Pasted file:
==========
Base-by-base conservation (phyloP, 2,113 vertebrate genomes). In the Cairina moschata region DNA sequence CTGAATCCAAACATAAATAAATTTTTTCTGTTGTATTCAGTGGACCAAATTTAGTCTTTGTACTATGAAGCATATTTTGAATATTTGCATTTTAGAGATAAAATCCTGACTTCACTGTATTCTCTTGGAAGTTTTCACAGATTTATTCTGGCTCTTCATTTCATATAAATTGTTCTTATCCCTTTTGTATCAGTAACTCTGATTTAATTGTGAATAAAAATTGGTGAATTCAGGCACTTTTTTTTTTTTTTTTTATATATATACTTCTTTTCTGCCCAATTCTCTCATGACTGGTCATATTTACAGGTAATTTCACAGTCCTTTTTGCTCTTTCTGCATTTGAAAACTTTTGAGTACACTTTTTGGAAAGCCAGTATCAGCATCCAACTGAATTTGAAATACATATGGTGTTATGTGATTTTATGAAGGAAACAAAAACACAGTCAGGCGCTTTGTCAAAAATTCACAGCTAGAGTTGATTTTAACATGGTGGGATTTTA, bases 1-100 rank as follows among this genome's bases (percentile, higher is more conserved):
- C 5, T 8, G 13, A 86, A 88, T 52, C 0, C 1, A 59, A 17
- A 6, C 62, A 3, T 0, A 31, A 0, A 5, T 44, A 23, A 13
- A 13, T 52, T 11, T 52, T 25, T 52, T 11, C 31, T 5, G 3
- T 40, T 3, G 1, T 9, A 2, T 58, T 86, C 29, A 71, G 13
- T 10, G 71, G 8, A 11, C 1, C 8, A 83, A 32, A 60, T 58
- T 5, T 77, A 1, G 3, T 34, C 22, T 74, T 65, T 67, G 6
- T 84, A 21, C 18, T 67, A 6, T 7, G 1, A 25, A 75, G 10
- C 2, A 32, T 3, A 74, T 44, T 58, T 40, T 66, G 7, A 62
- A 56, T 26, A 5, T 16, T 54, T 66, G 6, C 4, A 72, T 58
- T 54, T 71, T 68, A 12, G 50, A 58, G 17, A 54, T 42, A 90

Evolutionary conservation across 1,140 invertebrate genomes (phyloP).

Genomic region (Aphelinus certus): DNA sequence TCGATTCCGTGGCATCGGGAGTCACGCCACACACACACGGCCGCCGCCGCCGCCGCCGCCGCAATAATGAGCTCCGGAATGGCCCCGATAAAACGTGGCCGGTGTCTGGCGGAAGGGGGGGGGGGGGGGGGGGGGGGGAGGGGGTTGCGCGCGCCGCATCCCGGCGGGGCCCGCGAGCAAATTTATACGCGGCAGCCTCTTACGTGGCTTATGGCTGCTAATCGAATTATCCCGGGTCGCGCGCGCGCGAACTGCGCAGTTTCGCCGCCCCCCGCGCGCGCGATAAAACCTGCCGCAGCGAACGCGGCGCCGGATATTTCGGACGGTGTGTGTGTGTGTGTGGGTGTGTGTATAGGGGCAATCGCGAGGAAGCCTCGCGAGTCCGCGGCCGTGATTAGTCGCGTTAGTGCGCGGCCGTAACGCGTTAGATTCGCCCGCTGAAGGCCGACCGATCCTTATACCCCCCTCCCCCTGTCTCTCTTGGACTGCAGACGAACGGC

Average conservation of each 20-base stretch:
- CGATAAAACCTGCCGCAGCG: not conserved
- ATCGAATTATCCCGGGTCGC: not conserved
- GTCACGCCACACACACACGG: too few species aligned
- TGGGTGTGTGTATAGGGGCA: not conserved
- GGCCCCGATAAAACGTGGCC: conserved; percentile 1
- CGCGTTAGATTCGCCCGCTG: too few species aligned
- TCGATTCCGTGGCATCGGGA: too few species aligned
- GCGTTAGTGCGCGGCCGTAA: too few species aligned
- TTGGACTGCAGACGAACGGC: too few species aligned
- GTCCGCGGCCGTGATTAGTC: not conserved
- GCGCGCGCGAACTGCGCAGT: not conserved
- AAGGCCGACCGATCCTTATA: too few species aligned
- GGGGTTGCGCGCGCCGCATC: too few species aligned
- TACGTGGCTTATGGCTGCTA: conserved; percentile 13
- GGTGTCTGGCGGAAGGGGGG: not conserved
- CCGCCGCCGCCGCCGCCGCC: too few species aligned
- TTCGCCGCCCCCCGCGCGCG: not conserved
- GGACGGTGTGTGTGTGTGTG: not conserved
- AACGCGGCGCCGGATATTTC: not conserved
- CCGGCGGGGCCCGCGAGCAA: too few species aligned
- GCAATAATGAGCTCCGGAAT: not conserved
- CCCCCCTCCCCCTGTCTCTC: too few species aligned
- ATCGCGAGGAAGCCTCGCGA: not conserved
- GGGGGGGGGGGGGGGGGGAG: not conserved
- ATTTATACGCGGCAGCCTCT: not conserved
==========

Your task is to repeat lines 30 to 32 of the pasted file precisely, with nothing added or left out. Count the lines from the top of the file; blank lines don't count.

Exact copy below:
- CCGCCGCCGCCGCCGCCGCC: too few species aligned
- TTCGCCGCCCCCCGCGCGCG: not conserved
- GGACGGTGTGTGTGTGTGTG: not conserved